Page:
Defense Minister Nobuo Kishi has warned of escalating security threats stemming from China’s military buildup and Russia’s war on Ukraine.
The annual defense white paper, approved by the Cabinet on July 22, says Japan must respond with a stronger military and an increased defense budget.
Politicians want the public to discuss the recommendations. Here are some of the questions frequently asked by our readers.
Why is Japan increasing the amount of money it spends on defense?
The Japanese government has a duty to protect citizens against an increasingly aggressive China and an unpredictable North Korea. Prime Minister Fumio Kishida has vowed to substantially strengthen Japan’s defense capacity “within five years.” But he recently said “there are no numerical targets” for this process.
Discussion focuses on the percentage of GDP which should be spent on defense. Traditionally, this was limited to one percent but it rose slightly above that level this year, in line with a record defense budget.
The ruling LDP’s policy platform for the 2021 Lower House election set a goal to increase defense spending to 2% of GDP, the equivalent of around $100 billion USD per year.
Opposition parties have expressed misgivings and the leader of Komeito – the LDP’s long-time coalition partner – has said that the one percent limit should be “cherished.”
How does the cost of Japan’s defense compare to other countries in East Asia?
China spends roughly four times more on defense than both Japan and South Korea. Much of the money has gone towards the expansion of the Chinese navy, which is set to become the largest in the world in terms of the number of ships.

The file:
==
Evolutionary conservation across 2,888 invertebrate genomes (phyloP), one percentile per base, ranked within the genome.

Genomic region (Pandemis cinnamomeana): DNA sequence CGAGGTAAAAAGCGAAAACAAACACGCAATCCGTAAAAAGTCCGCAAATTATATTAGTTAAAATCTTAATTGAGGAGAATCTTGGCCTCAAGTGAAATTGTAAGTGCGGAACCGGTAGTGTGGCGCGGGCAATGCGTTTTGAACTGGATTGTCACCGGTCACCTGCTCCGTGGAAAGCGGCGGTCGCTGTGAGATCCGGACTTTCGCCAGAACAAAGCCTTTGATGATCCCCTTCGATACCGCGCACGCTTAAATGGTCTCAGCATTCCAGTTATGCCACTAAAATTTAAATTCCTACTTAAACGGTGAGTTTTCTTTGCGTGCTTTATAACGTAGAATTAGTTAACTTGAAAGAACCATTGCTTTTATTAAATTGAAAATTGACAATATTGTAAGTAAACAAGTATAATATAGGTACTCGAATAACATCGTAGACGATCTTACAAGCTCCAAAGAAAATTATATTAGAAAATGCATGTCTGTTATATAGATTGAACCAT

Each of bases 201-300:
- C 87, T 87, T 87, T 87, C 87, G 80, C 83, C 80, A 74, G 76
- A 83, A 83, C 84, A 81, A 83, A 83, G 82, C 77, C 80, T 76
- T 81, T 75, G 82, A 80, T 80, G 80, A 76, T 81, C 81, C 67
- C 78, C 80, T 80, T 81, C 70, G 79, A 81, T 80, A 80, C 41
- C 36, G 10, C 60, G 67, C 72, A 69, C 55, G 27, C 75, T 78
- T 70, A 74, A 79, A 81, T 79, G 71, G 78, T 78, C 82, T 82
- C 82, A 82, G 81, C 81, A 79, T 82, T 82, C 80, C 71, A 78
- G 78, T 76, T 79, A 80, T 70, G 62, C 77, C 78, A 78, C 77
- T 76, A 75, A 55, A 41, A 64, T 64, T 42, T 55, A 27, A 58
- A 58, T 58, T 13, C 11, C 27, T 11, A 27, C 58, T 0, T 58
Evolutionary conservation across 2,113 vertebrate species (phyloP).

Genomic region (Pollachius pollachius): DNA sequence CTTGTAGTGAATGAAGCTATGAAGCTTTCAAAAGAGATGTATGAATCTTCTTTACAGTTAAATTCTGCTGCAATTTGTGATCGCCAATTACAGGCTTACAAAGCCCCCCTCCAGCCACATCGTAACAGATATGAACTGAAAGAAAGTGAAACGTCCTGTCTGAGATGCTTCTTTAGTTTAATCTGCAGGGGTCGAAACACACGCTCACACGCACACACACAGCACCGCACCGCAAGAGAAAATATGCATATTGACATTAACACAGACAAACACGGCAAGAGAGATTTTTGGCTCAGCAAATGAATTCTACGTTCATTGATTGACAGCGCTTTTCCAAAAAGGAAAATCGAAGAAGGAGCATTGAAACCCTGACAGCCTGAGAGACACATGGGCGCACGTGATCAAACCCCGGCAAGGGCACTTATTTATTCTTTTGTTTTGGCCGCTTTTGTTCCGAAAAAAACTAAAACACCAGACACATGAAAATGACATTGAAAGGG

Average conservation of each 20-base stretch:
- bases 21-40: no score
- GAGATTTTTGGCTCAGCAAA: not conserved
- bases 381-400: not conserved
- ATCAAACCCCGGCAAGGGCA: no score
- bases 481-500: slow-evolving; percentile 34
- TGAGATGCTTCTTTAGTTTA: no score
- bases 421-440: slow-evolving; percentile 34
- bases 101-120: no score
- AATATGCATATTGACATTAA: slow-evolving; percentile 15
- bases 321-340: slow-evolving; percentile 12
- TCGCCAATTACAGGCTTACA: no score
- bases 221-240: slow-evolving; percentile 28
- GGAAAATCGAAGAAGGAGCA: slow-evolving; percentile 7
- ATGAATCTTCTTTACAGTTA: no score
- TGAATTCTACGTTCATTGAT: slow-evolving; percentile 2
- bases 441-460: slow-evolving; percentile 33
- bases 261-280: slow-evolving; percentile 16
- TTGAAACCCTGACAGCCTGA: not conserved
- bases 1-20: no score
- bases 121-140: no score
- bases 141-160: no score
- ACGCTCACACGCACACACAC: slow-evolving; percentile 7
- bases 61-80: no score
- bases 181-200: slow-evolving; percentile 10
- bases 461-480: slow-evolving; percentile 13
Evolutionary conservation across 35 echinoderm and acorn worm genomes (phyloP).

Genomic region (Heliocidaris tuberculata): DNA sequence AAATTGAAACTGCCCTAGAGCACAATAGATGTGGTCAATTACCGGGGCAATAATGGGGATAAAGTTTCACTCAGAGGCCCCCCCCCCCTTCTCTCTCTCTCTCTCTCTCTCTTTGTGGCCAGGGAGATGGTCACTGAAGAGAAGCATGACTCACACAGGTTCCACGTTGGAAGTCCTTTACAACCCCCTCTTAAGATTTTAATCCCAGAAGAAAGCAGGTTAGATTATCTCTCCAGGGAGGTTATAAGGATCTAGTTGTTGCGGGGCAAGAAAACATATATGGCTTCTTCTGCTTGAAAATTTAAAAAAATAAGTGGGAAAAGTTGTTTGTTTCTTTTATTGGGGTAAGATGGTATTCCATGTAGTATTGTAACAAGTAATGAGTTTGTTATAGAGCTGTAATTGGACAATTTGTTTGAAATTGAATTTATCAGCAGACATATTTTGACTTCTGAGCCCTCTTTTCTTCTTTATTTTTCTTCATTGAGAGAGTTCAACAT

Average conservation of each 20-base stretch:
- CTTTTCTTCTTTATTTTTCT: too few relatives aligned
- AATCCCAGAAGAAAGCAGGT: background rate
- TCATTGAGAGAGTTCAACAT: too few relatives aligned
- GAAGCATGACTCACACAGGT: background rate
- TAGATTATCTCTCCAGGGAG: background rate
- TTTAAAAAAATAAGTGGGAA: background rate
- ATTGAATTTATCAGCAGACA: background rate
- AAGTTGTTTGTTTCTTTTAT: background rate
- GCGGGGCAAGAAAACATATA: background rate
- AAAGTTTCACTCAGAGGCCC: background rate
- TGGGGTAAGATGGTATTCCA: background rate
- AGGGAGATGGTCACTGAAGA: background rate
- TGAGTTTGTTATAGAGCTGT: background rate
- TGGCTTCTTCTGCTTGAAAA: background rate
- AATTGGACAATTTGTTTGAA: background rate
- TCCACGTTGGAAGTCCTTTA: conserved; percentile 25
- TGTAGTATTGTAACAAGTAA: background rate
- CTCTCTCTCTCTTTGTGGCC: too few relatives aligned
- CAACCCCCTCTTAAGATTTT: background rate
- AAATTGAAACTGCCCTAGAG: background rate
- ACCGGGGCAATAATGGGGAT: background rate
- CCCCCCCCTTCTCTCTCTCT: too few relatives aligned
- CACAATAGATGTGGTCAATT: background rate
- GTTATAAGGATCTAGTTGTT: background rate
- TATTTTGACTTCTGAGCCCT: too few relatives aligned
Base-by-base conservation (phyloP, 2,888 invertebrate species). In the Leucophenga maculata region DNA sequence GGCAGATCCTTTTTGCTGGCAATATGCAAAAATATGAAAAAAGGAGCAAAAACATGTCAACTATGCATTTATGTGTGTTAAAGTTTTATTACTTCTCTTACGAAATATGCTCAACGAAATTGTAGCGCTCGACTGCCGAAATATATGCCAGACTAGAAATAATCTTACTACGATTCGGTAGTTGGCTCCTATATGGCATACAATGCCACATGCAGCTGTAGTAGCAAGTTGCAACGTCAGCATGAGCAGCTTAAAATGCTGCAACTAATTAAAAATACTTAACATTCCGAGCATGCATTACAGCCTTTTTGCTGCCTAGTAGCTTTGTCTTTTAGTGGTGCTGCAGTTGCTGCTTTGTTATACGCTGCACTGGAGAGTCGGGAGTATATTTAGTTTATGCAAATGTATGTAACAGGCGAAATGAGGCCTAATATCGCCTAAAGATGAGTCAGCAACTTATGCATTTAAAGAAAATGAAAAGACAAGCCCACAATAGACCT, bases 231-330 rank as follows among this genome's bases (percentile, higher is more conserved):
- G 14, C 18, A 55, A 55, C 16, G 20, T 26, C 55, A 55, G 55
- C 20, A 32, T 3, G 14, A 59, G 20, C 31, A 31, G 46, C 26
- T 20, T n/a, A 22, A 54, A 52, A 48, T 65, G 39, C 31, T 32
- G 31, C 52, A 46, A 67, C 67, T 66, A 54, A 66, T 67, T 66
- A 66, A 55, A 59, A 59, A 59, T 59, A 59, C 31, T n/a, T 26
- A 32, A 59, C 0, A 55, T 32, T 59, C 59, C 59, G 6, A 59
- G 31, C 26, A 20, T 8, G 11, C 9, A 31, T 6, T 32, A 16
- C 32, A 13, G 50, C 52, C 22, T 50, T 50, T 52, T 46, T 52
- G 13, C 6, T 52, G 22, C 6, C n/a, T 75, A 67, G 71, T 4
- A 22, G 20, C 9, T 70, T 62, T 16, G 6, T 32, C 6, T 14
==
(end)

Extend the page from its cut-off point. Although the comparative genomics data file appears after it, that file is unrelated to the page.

Last month, China launched Fujian, its third aircraft carrier. China is also beefing up its Coast Guard and maritime militia, which it uses to swarm around the Senkaku Islands, chasing Japanese fishermen out of their own waters. In 2018, the Chinese Coast Guard was incorporated into the People’s Liberation Army.
Earlier in July 2022, North Korea said it intends to reinforce its military capability, despite economic hardship caused by COVID-19.
Is the US military presence in Japan significant?
Under a bilateral security pact which has changed little since the end of the Occupation period at the end of World War Two, there are around 50,000 to 55,000 United States troops based in Japan. About 70% of US military facilities are in Okinawa, where their presence sometimes causes tension with local people.
Prime Minister Kishida has said he wishes to spread the responsibility for hosting the American bases across more of the country.
Will the Japanese government invite the US military to bring nuclear weapons to Japan?
It has no intention to do so. In February this year, former Prime Minister Shinzo Abe said it is "only natural" for the country to discuss the possibility of nuclear sharing with the United States.
However, Prime Minister Kishida responded in parliament by saying that a nuclear-sharing deal would be “unacceptable given our country’s stance of maintaining the three nonnuclear principles.” He was referring to Japan’s 1967 commitment not to possess, produce or allow nuclear weapons on its territory.
Does Russia pose a military threat to Japan?
Defense Minister Nobuo Kishi says the Indo-Pacific region is at the center of international strategic competition.
There has been a sharp rise in the number of Chinese and Russian military vessels and aircraft approaching Japan following the Russian invasion of Ukraine. The principal concern is that the “no limits” relationship between Russia and China could embolden the two countries to operate together in an aggressive manner.